SEOUL – A senior diplomat from North Korea involved in stalled international talks to end its nuclear program has visited China, a South Korea news agency said on Wednesday, as China endorsed a fresh rebuke of the North by the United Nations.
The U.N. Security Council issued its latest condemnation of the North after it conducted ballistic missile test launches on Monday. China, the reclusive North Korea’s main diplomatic ally, joined the criticism.
North Korean diplomat Choe Son Hui arrived in Beijing on Tuesday with her interpreter, the South’s Yonhap news agency cited an anonymous source familiar with the situation in North Korea as saying.
Yonhap did not specify the reason for her trip or say who she was expected to meet.
Choe is deputy director-general of the North Korean foreign ministry’s U.S. affairs bureau, according to South Korea.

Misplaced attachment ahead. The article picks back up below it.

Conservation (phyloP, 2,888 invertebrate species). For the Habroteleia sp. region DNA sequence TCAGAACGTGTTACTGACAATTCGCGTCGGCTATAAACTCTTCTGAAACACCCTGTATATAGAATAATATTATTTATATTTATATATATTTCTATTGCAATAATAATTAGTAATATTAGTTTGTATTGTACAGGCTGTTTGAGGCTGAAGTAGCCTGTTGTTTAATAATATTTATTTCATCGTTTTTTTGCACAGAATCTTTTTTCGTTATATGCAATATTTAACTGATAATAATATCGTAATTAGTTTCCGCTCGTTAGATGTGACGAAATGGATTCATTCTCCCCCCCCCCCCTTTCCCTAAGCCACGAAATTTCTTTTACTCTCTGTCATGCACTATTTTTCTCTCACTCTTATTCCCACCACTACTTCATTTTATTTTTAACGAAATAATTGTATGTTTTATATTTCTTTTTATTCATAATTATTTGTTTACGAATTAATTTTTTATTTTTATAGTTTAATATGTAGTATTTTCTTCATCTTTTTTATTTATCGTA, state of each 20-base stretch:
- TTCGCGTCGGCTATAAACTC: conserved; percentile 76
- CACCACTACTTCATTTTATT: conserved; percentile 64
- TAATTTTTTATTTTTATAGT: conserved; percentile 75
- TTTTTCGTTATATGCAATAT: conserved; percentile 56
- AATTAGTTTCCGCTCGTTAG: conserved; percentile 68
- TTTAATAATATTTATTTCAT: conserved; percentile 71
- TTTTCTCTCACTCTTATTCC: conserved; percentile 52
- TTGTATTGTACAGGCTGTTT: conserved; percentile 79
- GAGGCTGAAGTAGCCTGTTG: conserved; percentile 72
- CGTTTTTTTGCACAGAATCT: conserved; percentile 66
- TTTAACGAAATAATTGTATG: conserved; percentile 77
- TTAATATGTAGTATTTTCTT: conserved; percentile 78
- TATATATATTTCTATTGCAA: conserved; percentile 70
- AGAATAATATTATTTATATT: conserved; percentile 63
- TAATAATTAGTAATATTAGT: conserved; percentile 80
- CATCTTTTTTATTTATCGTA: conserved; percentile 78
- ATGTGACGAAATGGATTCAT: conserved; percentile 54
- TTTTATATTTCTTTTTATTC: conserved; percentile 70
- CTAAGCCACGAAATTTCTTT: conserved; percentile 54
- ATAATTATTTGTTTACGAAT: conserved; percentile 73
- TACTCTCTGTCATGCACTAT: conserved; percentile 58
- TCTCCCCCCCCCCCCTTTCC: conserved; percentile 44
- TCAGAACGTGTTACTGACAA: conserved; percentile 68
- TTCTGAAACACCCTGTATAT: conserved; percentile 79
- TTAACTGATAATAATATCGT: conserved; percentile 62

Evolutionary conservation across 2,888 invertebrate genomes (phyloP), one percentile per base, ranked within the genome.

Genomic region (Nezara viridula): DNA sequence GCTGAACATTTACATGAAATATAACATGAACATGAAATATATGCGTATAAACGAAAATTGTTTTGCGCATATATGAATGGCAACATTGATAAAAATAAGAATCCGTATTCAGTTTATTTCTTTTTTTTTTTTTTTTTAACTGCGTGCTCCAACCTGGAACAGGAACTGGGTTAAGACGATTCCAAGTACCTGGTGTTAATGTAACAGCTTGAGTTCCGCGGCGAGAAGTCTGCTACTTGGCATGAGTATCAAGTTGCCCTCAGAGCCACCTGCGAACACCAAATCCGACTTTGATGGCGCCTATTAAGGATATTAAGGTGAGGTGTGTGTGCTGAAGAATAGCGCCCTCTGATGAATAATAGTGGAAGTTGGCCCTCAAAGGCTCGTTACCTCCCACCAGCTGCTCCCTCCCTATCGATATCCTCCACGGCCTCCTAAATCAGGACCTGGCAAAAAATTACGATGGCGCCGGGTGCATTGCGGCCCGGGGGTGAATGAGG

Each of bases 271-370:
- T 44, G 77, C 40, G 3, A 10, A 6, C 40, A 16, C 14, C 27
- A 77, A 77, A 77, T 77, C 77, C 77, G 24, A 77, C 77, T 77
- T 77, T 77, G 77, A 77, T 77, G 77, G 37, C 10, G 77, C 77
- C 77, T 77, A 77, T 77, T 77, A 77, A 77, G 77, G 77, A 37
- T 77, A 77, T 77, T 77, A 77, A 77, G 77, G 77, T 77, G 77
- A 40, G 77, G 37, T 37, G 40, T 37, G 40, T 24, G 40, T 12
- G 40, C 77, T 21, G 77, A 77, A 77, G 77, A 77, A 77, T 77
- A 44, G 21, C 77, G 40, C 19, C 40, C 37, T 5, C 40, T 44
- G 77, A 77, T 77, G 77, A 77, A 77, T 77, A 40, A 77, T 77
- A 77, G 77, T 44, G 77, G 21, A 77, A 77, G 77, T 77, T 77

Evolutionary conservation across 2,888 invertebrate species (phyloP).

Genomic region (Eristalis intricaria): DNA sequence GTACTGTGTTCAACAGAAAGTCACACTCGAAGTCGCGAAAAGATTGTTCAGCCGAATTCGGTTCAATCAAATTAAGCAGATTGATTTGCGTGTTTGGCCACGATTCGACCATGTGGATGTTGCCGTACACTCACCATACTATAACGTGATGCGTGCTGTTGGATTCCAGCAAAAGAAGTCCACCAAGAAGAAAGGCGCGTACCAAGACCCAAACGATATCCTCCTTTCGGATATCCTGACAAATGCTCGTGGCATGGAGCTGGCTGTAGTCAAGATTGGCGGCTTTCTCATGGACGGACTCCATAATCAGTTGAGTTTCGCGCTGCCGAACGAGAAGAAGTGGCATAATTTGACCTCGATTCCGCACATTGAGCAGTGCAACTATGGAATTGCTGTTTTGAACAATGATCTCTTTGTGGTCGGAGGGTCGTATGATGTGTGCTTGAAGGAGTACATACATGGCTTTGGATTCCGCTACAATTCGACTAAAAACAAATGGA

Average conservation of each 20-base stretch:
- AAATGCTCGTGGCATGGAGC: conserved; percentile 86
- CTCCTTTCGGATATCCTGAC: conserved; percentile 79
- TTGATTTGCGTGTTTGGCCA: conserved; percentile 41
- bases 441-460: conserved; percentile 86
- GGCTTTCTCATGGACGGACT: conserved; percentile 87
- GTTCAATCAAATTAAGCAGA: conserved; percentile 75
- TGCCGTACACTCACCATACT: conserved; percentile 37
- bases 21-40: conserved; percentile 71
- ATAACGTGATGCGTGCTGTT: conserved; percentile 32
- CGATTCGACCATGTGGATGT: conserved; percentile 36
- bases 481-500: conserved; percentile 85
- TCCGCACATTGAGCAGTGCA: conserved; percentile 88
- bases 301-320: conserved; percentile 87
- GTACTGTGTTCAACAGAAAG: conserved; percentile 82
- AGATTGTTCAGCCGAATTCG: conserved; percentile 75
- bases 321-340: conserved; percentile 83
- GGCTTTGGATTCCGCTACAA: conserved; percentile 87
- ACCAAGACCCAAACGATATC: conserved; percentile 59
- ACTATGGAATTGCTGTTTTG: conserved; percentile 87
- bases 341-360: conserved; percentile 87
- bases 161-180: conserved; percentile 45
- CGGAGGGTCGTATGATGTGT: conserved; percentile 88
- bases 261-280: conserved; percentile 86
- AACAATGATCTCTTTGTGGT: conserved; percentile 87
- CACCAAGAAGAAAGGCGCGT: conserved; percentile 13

She was the deputy chief envoy to negotiations known as six-party talks, hosted by China and including the two Koreas, Japan, Russia and the United States, aimed at getting the North to give up it nuclear aims but stalled since 2008.
Asked about the visit at a daily news briefing in Beijing, Chinese Foreign Ministry spokeswoman Hua Chunying said she had no information.
Choe visited Beijing in June to take part in a forum attended by nuclear envoys of the United States and South Korea but was not reported to have engaged in government-level discussions.
Chinese President Xi Jinping reaffirmed the country’s commitment to denuclearizing the Korean peninsula at talks with South Korean President Park Geun-hye on Monday on the sidelines of a G-20 summit in the Chinese city of Hangzhou.
North Korea has become even more isolated after a January nuclear test, its fourth, and the launch of a long-range rocket in February brought tighter U.N. Security Council sanctions that the North subsequently defied with more missile launches.
China disapproves of the North’s missile and nuclear programs and backed the Security Council resolutions in March.
North Korea tested three ballistic missiles on Monday, firing them into the Sea of Japan as China was hosting the G-20 summit.
In a time of both misinformation and too much information, quality journalism is more crucial than ever.
By subscribing, you can help us get the story right.